"The fact that (Obama) admitted to cocaine use, travel to unauthorized countries years before, and his associations with (black nationalist) Louis Farrakhan and Rev. Jeremiah Wright, he probably would not have been granted a security clearance," said Josh Grodin, West's campaign manager.
This argument does at least have a grain of validity to it. But we see some problems with it.
During the presidential campaign, a similar claim was floated by some Obama opponents. One chain e-mail alleged that "if Barack Obama would apply for a job with the FBI or with the Secret Service, he would be disqualified because of his past associations with William Ayers, a known (and unrepentant) terrorist." We ruled it False.
Pike said that the one thing in Obama's background that could raise a flag for someone doing a security check is "his unaccompanied foreign travel for an extended period of time." Still, he added, "the tender age at which Obama traveled abroad would almost certainly render this irrelevant, particularly in light of everything else he has done."
To the extent that West has already been cleared by national-security vetters, and Obama has not, we think West may have a small point. Still, even using this logic, West oversteps when he says that his own clearance is one "that even the president of the United States cannot obtain." We don't believe the evidence suggests that it's an open-and-shut case that Obama would be denied the kind of security clearance West had.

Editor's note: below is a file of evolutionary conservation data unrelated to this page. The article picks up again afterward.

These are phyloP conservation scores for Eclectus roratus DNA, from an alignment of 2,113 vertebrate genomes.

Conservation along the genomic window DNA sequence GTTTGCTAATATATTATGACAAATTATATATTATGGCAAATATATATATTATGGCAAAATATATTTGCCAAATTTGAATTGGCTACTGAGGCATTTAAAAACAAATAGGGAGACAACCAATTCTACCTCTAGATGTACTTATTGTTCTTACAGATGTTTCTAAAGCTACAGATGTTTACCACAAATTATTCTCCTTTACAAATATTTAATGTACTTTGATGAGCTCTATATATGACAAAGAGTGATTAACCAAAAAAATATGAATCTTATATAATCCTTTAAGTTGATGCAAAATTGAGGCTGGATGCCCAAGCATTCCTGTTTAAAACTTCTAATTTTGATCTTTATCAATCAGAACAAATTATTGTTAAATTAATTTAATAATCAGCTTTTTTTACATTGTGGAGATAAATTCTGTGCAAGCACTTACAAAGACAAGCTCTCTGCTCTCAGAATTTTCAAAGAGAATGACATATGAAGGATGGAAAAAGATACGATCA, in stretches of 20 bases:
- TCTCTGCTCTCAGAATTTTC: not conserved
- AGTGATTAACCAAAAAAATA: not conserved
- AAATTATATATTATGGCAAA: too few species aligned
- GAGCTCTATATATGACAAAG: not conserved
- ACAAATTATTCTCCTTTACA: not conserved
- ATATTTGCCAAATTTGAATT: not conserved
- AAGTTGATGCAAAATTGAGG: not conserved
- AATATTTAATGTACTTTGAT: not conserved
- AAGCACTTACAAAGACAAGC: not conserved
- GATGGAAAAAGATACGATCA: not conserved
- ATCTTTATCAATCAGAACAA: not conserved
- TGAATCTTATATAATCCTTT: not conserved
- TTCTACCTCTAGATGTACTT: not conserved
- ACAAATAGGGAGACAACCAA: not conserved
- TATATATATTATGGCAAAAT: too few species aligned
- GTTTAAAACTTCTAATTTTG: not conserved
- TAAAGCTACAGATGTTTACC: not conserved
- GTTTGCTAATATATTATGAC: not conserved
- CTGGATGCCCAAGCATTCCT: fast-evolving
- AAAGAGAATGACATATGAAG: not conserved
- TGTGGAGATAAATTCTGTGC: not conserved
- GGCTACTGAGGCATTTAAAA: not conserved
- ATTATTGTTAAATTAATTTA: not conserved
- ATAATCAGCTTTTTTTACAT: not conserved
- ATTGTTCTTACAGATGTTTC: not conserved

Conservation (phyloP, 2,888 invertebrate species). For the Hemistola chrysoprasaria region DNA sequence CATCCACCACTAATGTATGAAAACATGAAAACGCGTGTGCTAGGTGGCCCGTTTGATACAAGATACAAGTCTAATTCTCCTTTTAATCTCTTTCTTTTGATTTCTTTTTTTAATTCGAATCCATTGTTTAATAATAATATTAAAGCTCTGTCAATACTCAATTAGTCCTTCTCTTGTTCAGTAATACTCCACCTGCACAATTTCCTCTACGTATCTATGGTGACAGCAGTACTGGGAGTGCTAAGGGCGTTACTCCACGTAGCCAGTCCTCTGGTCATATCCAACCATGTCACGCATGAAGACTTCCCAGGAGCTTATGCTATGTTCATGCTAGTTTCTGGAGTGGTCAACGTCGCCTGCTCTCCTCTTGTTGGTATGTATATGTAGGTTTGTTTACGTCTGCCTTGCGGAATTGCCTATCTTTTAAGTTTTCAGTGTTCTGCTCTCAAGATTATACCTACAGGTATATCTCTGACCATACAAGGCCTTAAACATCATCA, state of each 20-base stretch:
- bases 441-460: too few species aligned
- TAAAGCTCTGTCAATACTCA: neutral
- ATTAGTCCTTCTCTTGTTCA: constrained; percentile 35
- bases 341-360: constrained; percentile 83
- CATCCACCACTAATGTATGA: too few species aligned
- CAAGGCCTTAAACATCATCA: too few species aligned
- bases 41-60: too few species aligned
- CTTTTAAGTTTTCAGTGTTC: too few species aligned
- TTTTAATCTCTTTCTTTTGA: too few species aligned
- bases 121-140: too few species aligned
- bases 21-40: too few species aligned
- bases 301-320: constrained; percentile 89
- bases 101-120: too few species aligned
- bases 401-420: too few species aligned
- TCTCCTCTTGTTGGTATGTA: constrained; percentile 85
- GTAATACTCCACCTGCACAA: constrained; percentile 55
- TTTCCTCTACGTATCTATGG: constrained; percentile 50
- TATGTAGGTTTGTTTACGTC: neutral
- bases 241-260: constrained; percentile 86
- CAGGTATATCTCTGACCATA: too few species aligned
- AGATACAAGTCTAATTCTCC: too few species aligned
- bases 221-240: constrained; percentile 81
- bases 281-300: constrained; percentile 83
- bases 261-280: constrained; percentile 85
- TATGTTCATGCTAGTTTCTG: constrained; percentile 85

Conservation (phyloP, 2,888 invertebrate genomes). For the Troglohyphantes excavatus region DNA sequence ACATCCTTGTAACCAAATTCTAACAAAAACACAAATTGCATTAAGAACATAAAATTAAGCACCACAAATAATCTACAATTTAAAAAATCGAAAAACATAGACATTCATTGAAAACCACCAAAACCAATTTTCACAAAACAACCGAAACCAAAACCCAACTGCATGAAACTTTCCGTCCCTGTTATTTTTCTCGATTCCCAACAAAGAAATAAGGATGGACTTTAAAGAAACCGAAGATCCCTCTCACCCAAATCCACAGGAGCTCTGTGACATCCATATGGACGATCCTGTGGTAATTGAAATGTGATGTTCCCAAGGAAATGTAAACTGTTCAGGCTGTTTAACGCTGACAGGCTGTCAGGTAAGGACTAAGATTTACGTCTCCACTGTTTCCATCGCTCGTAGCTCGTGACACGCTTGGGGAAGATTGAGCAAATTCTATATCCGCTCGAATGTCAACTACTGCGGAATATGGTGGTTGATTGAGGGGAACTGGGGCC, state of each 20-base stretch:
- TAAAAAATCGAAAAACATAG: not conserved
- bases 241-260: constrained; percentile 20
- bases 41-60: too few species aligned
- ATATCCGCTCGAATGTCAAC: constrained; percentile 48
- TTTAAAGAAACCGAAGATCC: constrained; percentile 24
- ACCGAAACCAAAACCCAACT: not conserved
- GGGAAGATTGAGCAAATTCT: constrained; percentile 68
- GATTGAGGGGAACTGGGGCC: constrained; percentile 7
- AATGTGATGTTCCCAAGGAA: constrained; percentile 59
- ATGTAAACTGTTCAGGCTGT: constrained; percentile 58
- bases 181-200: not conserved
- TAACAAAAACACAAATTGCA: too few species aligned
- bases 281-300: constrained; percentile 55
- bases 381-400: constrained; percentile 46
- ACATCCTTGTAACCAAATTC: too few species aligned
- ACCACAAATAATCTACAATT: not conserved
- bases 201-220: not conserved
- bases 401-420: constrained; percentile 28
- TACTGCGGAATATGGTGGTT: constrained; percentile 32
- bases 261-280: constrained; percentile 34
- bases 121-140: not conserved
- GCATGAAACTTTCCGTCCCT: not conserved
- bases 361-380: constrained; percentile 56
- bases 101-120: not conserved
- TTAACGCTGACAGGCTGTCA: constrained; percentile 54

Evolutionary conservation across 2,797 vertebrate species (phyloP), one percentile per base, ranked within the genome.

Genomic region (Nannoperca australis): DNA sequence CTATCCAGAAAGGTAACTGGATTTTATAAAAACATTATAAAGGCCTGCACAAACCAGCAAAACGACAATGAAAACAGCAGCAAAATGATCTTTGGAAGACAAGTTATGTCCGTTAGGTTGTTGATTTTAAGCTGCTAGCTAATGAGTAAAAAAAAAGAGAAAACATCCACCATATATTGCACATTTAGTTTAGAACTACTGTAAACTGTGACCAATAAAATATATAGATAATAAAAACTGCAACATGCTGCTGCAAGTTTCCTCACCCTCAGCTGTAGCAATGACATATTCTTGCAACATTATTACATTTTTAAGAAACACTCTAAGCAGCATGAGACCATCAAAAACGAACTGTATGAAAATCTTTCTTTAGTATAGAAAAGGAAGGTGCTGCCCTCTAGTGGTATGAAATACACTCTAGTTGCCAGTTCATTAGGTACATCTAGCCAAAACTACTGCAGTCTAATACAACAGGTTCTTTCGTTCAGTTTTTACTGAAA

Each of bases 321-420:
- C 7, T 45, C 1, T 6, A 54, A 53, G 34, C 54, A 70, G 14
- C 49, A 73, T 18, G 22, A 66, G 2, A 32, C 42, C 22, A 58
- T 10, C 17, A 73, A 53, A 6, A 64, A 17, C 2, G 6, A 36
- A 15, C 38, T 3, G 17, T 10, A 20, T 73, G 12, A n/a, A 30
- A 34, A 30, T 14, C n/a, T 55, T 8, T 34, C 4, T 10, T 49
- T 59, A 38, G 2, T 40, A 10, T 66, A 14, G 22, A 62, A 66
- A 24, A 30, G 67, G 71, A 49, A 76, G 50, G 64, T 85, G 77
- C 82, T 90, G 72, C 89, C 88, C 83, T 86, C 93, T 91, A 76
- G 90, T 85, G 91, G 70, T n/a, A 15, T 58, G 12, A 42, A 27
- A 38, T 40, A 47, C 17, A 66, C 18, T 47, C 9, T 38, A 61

And that's the most plausible interpretation of West's comment. The other interpretation -- that West's clearance, either today or in the past -- was higher than any president's is ridiculously false. The president has the highest security clearance in the land. We rate West's claim Pants on Fire.
Published: Friday, September 24th, 2010 at 6:28 p.m.
Allen West, comments at Pompano Civic Association candidate forum, Sept. 21, 2010
White House, executive order 12968 (signed by President Bill Clinton), Aug. 4, 1995
PolitiFact Florida, "Ron Klein says Allen West late on paying bills," Aug. 30, 2010
PolitiFact, "The truth fades into the background," Oct. 17, 2008
E-mail interview with John Pike, director of globalsecurity.org, Sept. 24, 2010
E-mail interview with Steven Aftergood, director of the Project on Government Secrecy at the Federation of American Scientists, Sept. 24, 2010
Interview with Mark F. Riley, lawyer in Odenton, Md., specializing in security clearances, Sept. 24, 2010
E-mail interview with Mark Zaid, a Washington, D.C., lawyer who specializes in security-clearance cases, Sept, 24, 2010
Interview with Josh Grodin, campaign manager for Allen West, Sept. 24, 2010